OTTAWA — Prime Minister Justin Trudeau refused to say Monday whether he is prepared to unilaterally change the rules of the House of Commons to allow for fewer sitting days or question periods.
Conservative House leader Candice Bergen twice asked whether the prime minister would promise that no changes would be made to the standing orders unless he had agreement from all parties in the House.
Conservative MP Candice Bergen speaks in the House of Commons on Parliament Hill on Sept. 30, 2016. (Photo: Sean Kilpatrick/The Canadian Press)
But Trudeau deflected, saying: “Canadians elected a government with an ambitious plan for change, for investing in the middle class, for investing in the future of this country, and that is exactly what we are busy delivering.”
Bergen wasn’t impressed. “I was asking the prime minister about the standing orders changes. If he wants to be accountable, he needs to answer some of these questions directly.
“We now find out that the Liberals want to shut down this House and only have it open four days a week. Canadians have to work five days a week; the Liberals should as well.”
Trudeau said the government was “always looking for ways to make the workings of this House more efficient” and better able to serve Canadians in their ridings and in Ottawa.
Maybe Fridays should be full days: Trudeau
“We are happy to open a discussion about whether we should make Fridays a full day of work, instead of the half day that the Conservatives seem to want. We are happy to do more work for Canadians. Let us just figure out the best way to do it,” he said.
Ten days ago, the Liberals released a short discussion paper that they described as measures to modernize the House and make it more accountable, predictable, efficient and transparent. The government’s suggestions included:
- getting rid of Friday sittings — or in what can be perceived as a veiled threat, sitting a full day if the opposition demanded it. (Fridays are currently a half day, allowing MPs to get back to their ridings for the weekend);
- setting one day aside for the prime minister to answer questions during question period (although the report doesn’t say whether Trudeau would show up to question period on other days);
- extending the time the government can take to answer opposition MPs’ written questions by 20 sitting days (to 65 days from 45 days);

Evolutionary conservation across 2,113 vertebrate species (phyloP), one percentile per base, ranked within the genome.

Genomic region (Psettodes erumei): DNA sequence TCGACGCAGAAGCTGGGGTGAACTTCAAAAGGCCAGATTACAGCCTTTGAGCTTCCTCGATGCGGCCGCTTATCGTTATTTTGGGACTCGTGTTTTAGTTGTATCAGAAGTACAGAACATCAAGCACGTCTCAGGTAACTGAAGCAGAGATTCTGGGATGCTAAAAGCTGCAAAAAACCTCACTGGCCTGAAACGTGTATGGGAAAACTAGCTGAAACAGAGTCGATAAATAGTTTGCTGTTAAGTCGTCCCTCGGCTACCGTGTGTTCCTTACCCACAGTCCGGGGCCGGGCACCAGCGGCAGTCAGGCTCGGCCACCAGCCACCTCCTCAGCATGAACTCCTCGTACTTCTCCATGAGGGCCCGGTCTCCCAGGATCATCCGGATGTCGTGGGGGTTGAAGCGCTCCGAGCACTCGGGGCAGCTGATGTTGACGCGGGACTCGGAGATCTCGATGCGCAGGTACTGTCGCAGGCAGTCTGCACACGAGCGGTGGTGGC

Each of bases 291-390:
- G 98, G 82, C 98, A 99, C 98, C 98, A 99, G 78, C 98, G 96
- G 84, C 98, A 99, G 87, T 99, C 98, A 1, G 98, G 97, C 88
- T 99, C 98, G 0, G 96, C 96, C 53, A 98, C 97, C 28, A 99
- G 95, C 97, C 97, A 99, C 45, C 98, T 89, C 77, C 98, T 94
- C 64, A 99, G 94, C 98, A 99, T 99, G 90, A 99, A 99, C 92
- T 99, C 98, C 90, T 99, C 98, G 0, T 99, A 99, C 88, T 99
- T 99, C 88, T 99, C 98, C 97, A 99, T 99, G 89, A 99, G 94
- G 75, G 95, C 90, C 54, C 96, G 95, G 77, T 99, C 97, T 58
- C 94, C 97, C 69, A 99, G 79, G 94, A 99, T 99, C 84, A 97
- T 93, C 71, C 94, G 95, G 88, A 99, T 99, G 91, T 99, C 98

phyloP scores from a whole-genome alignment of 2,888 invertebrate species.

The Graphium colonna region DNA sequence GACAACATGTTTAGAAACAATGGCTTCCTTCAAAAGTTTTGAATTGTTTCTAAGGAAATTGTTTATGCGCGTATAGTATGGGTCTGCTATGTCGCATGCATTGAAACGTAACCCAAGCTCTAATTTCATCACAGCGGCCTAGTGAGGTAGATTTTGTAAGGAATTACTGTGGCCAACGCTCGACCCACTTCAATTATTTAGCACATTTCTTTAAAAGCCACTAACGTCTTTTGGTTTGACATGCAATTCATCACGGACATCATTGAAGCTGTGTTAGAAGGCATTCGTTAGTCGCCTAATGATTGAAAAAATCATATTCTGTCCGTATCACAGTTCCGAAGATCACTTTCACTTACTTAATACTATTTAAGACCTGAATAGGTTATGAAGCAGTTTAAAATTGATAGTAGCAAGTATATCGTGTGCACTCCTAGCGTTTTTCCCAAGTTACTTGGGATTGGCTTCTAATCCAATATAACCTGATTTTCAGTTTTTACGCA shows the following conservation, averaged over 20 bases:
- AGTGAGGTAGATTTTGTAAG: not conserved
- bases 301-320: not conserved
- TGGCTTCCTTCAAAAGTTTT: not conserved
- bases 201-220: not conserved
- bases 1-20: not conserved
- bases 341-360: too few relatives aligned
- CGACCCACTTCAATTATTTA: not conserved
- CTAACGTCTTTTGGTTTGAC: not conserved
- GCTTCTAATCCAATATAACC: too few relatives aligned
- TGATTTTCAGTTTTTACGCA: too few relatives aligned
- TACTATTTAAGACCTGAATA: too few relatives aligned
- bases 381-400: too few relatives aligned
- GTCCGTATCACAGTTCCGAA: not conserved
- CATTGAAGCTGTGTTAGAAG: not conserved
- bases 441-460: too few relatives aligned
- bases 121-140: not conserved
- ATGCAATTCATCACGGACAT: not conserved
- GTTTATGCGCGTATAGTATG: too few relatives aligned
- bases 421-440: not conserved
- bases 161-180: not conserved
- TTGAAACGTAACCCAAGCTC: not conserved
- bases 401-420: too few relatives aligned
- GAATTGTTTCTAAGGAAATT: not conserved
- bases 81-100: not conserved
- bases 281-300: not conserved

- preventing opposition members from filibustering by bringing forward debatable motions;
- preventing more filibustering and possibly shortening debate time on government legislation by having pre-set times to discuss it and pass it through all stages in the House;
- allowing omnibus bills to be debated and studied (despite a Liberal promise to the contrary) but holding separate votes on unrelated sections of the bills;
- allowing parliamentary secretaries to take on a greater role at committee (despite a Liberal promise not to do so);
- preventing filibustering at committee by imposing a 10-minute speech limit;
- introducing electronic voting in the Commons;
- allowing more time to debate Private Members’ Business.
In a statement, Government House leader Bardish Chagger called these “sensible reforms [that] will serve to modernize this House to bring it into the 21st century and to make it more relevant, transparent and accountable to Canadians.”
On Monday, the first day back since the discussion paper was released, the opposition seemed unimpressed.
NDP Leader Thomas Mulcair said it was reminiscent of the Liberals’ “Motion 6” move last spring to bring in changes unilaterally that would hamper the opposition’s’ ability to hold the government to account.
“This behaviour is unrecognizable for a government that promised to be more democratic and open than what we had under the previous Conservative government. And it worries us to the highest extent,” he said.
Still, Mulcair said, it is important for opposition parties to be open to discussing ways to make the House more efficient.
“But that means to be more present…not less,” he said. “Already, Justin Trudeau barely answers questions when he is there. For him to come only once a week, it is extraordinary that he is imagining that.”
Bergen said she also gets the impression the prime minister “only wants to be here one day a week to answer questions.”
“Listen, there aren’t adoring fans here for the prime minister. When the prime minister is here, he gets some very tough questions, and he doesn’t seem to want to answer those, so you know, that’s the pattern we’re seeing,” she said.